P. Pensa, and
G. Ortu, Centre of Competence for the Innovation in the Agro-Environmental sector, AGROINNOVA, University of Torino, Grugliasco, Italy; and
M. L. Gullino, Centre of Competence for the Innovation in the Agro-Environmental sector, AGROINNOVA, University of Torino, Grugliasco, Italy, and Dipartimento di Scienze Agrarie, Forestali e Alimentari, University of Torino, Grugliasco, Italy
During the spring of 2013, many plants of common sage (Salvia officinalis L.), grown as potted plants in a commercial farm at Albenga (northern Italy) showed extensive symptoms of foliar wilt and root rot. The first symptoms developed with temperatures ranging between 8 and 26.5°C, average 17°C, and consisted of leaf chlorosis, wilting, and collapse. Severe root and crown rot were also observed, leading to sudden collapse of approximately 60% of the 6,000 plants within 60 days from transplant. Symptomatic tissues from the root and collar of infected plants were surface disinfested for 1 min in a 1% NaOCl solution, rinsed for 5 min in water, and placed on a selective medium for oomycetes (3). A Phytophthora-like organism (1) was consistently isolated and was transferred to carrot agar. Mycelial disks of the isolate DB13GIU02 were floated in petri plates containing soil extract (1), under continuous fluorescent light at room temperature. Hyphal swelling was abundant in such aqueous medium, measuring 6.4 to 20.1 (13.1 average) μm. Sporangia were obpyriform, persistent, and nonpapillate, measuring 25.3 to 55.1 × 17.9 to 37.1 (average 42.8 to 27.9) μm. Oospores and chlamydospores were absent. The same isolate was tested with two isolates of P. cryptogea from Quercus ilex (PH050, mating type A1) and from Pistacia lentiscus (PH017, mating type A2) on carrot agar, at 23 ± 1°C in the dark. Only the paring of DB13GIU02 with PH017 was successful and produced oogonia with diameter of 28.3 to 34.6 (average 31.7) μm, oospores with diameter of 28.0 to 32.2 (average 29.2) μm, and anphigynous antheridia of 10.5 to 15.1 × 11.6 to 15.1 (average 13.5 × 13.3) μm. DNA of the three isolates was extracted by using the Nucleospin Plant kit (Macherey Nagel). PCR of DNA amplified with primers Cryp 1 and Cryp 2 (4) from all P. cryptogea isolates produced a specific amplicon. The internal transcribed spacer (ITS) region of rDNA of the isolate DB13GIU02 was amplified using the primers ITS1/ITS4 and sequenced. BLAST analysis of the 845-bp segment (GenBank Accession No. KM458193) showed a 99% homology with the sequence of P. cryptogea GU111631. Pathogenicity tests were performed on healthy common sage 60-day-old plants by using one strain of P. cryptogea grown on a mixture of 2:1 wheat/hemp kernels. Infested kernels (10 g/liter of substrate) were mixed into a steam-disinfested substrate based on sphagnum peat/pomix/pine bark/clay (50:20:20:10 v/v). Control plants were treated with uninoculated wheat/hemp kernels mixed into the steam-disinfested soil. The trial was repeated once. Fifteen plants per treatment were used. All plants were kept in a growth chamber at 20 ± 1°C. Inoculated plants became chlorotic 7 days after inoculation, and root and crown rot developed 15 days after inoculation. P. cryptogea was consistently reisolated from inoculated plants. No colonies were isolated on the selective medium from control plants that remained symptomless. P. cryptogea has been reported on S. officinalis in the United States (2), while in Italy the same pathogen has been observed on S. leucantha. This is the first report of P. cryptogea on S. officinalis in Italy. The economic importance of the disease can increase due to the expanding use of this plant both as an aromatic for culinary purposes and for landscaping.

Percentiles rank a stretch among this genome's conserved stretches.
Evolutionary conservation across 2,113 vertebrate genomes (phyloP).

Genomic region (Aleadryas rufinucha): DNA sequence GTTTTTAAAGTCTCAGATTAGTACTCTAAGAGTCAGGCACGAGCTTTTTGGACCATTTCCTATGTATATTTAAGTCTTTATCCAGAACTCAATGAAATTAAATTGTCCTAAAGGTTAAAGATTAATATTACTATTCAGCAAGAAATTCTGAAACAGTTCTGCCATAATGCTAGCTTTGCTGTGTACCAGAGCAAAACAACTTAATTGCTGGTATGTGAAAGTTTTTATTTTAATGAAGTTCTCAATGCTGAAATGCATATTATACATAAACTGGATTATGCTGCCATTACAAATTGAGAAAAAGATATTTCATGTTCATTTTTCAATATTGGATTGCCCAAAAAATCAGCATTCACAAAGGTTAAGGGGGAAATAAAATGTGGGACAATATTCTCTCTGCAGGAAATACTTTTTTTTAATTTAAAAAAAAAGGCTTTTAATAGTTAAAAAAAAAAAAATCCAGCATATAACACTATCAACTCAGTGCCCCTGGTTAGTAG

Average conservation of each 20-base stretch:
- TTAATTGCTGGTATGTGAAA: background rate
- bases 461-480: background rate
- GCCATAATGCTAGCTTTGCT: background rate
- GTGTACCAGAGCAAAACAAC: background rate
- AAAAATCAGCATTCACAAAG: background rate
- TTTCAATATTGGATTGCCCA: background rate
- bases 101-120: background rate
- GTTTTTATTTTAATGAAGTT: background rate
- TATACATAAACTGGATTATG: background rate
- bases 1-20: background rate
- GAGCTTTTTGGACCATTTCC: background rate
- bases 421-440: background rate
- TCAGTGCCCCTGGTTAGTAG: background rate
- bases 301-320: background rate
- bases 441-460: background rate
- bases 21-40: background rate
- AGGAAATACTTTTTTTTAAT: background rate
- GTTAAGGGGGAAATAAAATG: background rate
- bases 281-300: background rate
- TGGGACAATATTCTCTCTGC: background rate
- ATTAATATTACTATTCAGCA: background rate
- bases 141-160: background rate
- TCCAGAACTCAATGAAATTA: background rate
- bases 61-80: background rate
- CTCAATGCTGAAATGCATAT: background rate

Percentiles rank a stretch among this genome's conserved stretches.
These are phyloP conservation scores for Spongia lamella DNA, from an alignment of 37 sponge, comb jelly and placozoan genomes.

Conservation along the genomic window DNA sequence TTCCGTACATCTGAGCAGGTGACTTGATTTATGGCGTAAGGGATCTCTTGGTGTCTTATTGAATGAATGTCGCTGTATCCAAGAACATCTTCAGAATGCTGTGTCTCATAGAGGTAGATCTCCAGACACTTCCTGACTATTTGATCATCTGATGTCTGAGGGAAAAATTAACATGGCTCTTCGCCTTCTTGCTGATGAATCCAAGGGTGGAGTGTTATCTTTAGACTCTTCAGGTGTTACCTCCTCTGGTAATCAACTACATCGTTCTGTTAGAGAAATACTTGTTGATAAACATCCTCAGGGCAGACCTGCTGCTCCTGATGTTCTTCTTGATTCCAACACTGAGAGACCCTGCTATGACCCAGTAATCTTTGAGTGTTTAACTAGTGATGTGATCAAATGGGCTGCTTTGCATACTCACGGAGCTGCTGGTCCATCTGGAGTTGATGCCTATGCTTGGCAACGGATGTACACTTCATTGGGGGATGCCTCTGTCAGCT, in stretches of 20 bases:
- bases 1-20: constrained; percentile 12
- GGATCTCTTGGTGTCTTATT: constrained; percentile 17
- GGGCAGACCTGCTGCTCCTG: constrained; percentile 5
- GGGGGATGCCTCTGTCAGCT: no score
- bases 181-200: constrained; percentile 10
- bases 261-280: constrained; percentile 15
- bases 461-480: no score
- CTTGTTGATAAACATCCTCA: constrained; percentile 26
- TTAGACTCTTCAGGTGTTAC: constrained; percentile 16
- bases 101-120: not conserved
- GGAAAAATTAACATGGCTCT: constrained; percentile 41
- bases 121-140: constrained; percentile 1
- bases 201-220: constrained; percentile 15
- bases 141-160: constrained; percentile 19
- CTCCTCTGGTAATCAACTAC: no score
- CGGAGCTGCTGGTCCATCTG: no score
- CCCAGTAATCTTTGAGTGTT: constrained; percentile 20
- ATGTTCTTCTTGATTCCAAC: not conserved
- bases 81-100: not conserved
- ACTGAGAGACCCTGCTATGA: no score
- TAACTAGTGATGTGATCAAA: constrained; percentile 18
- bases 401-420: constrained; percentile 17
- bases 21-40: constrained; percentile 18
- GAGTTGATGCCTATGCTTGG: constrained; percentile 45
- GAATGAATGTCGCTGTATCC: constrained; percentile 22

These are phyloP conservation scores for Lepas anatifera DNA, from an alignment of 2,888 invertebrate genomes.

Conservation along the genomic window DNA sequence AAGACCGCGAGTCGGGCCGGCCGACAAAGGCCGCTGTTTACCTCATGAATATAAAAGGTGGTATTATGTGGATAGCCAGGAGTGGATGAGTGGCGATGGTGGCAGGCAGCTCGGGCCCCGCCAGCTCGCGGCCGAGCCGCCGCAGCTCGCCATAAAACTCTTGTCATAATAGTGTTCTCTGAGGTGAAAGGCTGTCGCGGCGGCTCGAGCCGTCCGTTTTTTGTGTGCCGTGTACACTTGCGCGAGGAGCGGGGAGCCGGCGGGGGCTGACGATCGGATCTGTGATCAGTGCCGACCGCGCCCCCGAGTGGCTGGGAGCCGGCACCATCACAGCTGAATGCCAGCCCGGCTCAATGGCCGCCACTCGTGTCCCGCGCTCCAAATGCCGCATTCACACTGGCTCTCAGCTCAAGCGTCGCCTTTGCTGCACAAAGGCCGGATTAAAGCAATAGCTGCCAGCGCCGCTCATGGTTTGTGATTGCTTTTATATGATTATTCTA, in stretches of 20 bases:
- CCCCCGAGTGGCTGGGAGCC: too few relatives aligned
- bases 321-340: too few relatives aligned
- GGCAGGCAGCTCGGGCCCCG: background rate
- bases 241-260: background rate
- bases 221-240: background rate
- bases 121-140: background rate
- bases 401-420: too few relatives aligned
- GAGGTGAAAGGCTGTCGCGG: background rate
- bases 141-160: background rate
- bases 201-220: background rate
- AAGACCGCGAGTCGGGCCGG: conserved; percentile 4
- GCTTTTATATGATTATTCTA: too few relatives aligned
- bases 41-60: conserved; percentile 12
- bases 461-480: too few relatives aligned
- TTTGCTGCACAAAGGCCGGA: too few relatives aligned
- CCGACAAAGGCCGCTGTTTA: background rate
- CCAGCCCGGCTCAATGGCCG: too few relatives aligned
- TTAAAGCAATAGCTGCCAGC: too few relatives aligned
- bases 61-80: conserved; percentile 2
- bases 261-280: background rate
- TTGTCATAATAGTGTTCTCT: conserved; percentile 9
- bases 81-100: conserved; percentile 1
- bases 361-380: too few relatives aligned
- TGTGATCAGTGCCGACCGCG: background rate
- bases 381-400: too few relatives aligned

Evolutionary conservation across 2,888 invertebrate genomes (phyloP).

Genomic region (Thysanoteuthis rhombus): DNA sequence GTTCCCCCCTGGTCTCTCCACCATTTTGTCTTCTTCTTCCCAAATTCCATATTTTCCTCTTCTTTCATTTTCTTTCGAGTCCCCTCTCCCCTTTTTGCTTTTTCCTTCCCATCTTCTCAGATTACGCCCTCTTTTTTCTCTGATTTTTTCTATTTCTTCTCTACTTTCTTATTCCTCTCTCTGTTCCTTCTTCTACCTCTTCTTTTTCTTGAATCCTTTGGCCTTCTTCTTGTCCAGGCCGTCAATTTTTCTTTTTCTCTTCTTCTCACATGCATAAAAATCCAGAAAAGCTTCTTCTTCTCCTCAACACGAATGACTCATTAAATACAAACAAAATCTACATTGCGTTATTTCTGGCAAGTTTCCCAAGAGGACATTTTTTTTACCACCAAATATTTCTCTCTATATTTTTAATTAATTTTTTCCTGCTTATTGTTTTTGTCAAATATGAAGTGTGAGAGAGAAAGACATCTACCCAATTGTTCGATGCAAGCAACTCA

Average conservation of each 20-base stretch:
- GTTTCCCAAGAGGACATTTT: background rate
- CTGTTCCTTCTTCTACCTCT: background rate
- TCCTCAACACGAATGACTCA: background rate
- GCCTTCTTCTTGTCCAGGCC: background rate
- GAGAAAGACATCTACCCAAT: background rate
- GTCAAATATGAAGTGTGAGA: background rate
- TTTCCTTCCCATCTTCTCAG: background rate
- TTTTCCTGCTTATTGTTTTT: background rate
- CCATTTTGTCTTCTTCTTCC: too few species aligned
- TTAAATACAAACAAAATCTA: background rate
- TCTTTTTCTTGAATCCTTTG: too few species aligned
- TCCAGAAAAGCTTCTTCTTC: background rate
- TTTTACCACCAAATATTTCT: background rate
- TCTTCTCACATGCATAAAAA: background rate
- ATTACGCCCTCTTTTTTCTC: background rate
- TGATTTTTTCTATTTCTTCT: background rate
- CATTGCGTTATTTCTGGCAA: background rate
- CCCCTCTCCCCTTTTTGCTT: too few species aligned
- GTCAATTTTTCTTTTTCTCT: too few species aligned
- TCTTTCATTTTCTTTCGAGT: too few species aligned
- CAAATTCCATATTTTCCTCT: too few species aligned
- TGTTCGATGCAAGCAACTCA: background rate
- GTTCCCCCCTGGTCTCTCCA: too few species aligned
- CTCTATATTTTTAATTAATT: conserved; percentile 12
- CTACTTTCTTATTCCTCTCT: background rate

References: (1) D. C. Erwin and O. K. Ribeiro. Phytophthora Diseases Worldwide. APS Press, St. Paul, MN, 1996. (2) S. T. Koike et al. Plant Dis. 81:959, 1997. (3) H. Masago et al. Phytopathology 67:25, 1977. (4) D. Minerdi et al. Eur. J. Plant Pathol. 122:227, 2008.